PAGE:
My Cart


The first foods of the year

Written by Dyson Forbes


Posted on March 29 2022

Canadian winters can seem to stretch on longer than they should. When wild foods start popping up in the States and Europe, we are always weeks behind, our anticipation fueled by reports of morels popping up here and fiddleheads there. When spring finally arrives, there are loads of delicious things ready to start searching for. Here are some of our favorite early spring foods. 


Morels are one of the most recognizable mushrooms, popping up as one of the first foods to signal the change of season. Super easy to recognize, morels are often considered an introductory wild food. With a global range and meaty flavour, they are sought after by many people. Often found near former forest fire sites, morels fruit in large amounts when their host trees die. Try searching in organic or disused stone fruit orchards, and near elms, maples and poplars after the soil has been above 10ºC for about 10 days. 

Wine cap mushrooms
wine cap
Also, known as brick cap mushrooms, these are a substantial native North American mushroom, growing quite large if given the opportunity.They love woodchip and decaying matter loving mushroom, and can easily be cultivated for a better button mushroom than the supermarket variety . Don't let their brilliant red cap scare you off! They are a delightful edible mushroom that everyone should try at least once. 

Pheasant Back

As their name would imply, Pheasant backs look like the rear plumage of a pheasant. Also known as Dryad's Saddle or polyporus squamosus, they are now named cerioporus squamosus. When picked young they have a great texture and nutty flavour. Mature specimens become tough and difficult to work with. Look for these striking shelf mushrooms growing on dead elm trees in parks and around fields. 

Jerusalem artichoke

When the snow has melted and the ground softens up, Jerusalem artichokes (also called sunchokes) can easily be spotted by their massive canes flopped over. Related to sunflowers, they grow very tall. Unlike sunflowers, Jerusalem artichokes grow from a starchy, sweet and easy to pick tuber you can roast, bake, sautee or puree. Spring sunchokes are the best because over-wintering reduces their inulin content, making them easier to digest. 

Scarlet elf cups

Related to morels, these bright red mushrooms are found under branches and attached to fallen logs littering the forest floor. Despite looking dangerous, they are edible and tasty. Though small, they often grow in profusion, making picking worthwhile. Elf cups are unique in that their red colour can withstand a degree of cooking, giving dishes made with them a stunning colour. Great for appetizers and anywhere a striking presentation is the goal. Elf caps are also a sure sign morels will be around soon.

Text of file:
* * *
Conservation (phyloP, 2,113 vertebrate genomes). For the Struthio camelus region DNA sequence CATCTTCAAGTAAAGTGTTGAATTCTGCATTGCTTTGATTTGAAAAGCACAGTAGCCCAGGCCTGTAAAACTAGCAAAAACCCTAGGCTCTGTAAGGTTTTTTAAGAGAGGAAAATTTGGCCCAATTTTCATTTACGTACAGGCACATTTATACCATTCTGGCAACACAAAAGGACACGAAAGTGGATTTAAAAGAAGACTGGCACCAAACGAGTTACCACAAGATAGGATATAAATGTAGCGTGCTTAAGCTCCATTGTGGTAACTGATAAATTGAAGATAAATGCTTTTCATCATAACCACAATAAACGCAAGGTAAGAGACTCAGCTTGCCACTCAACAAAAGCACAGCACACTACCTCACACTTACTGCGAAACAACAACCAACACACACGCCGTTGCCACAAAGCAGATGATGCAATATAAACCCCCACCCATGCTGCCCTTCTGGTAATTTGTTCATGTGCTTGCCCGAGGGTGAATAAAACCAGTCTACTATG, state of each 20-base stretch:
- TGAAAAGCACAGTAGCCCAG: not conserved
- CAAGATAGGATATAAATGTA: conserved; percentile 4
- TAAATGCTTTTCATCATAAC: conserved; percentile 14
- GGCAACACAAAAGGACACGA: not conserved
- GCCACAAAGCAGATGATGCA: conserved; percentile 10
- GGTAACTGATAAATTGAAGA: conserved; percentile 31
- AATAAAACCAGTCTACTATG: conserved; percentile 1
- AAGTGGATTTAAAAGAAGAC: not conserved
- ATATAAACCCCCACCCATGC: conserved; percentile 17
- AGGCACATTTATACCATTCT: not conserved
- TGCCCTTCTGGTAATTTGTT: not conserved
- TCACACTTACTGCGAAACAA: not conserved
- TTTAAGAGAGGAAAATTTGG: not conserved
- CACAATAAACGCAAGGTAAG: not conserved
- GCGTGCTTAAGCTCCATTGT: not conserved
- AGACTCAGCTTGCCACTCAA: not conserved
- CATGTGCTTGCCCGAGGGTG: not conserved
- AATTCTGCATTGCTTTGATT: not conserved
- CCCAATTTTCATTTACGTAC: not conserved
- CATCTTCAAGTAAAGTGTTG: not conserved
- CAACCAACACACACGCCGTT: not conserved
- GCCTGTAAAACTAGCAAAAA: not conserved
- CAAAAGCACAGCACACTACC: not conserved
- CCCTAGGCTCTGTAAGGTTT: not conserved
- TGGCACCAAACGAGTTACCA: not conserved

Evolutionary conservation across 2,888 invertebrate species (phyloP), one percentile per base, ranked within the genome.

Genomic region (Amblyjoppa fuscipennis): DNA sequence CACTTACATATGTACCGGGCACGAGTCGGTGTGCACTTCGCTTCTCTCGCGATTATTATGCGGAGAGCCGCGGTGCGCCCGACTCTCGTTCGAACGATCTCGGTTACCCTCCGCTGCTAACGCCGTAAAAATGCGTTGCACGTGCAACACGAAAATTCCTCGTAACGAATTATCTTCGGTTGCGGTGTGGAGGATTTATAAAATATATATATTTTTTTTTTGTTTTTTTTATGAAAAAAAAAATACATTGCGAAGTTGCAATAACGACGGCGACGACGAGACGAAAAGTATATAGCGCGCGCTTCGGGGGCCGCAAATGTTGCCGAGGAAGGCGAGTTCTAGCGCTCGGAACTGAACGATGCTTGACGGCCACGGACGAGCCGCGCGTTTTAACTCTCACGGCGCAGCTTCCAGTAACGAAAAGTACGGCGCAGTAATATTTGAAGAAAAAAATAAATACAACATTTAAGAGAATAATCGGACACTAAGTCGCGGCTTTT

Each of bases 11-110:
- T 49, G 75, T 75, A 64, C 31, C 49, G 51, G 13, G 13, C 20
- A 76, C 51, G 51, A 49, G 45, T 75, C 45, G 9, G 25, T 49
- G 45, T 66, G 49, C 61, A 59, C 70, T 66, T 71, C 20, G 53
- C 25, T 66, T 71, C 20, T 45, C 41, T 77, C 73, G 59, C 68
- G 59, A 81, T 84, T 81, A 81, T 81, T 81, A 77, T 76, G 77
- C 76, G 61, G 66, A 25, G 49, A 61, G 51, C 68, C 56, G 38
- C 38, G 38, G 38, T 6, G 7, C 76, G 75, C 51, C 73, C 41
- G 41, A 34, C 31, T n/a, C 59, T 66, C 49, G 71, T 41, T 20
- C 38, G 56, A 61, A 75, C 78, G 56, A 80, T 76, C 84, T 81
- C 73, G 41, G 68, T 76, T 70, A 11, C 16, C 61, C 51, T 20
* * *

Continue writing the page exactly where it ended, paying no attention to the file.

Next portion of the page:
Wild Leeks

These are a controversial wild food, because while classed as abundant and often carpeting forest floors, they are also in high demand and very easy to over-harvest. They can quickly be eradicated from forests close to urban populations. Be sure to read up on the sustainability of wild leeks before gathering them; (all Forbes' wild leek harvests are fully sustainable.) Wild leeks are an allium with a pungent combination of garlic, onion and chive flavours. Amazing roasted, fried or made into a pesto, wild leeks are a versatile and delicious spring delight. 

The furled frond of a fiddlehead has a short harvesting window, as just a few days of warmer weather prompt a grown spurt that unrolls the tightly rolled shoots. Best prepared by soaking in several changes of water so as to thoroughly clean, then blanched briefly to flush out tannins. Discard the blanching water and then proceed to use fiddleheads in soups or braises. They are a unique and delicious sponge for butter. Just be sure to cook them well as you would with anything that grows with its feet in water.

Wild daylilies are a prolific plant with several edible parts. In early spring, when the plants are under a foot tall, and have not yet produced flower buds or a stem, the leaves and root can be eaten. Once the buds appear, give them time to turn yellow before eating. Eating them while green can cause indigestion. Dried orange lily buds are an essential ingredient in many classic Chinese dishes, including hot and sour soup. Keep note that not all lily varieties are edible. 

Wild Garlic
wild garlic This wild crop grows everywhere, with both native and non native species common. It is easy to identify because only garlic really smells like garlic. Young garlic shoots can be used like chives and as the plants grow you can also use their scapes, bulbs or - my favorite - their seed heads, where each seed tastes like 10 cloves of garlic packed into one tear drop sized seed. 

As one of the first things to get growing each year is bright yellow coltsfoot. It is traditionally used as a medicinal flower, but also as a stand in for sodium when the leaf is charred and ash collected. 

You know when you have found stinging nettles if you have ever walked past them wearing shorts. The slightest contact with them can impart a mildly annoying itch that subsides fairly quickly. While no fun to handle, harvesting them with gloves on makes pretty quick work of the plants. Either dried or cooked they lose their sting and make an excellent stand in for spinach. 

Spruce tips
Spruce tips
Spruce tips are a special mid-Spring treat. Their zippy, citrus-like fresh flavour works in a myriad of ways from spruce beer to a stand in for capers, in sorbet or with gin based cocktails. Packed full of flavour, and pretty as can be, they taste amazing and a healthy dose of C vitamins. 



Leave a Comment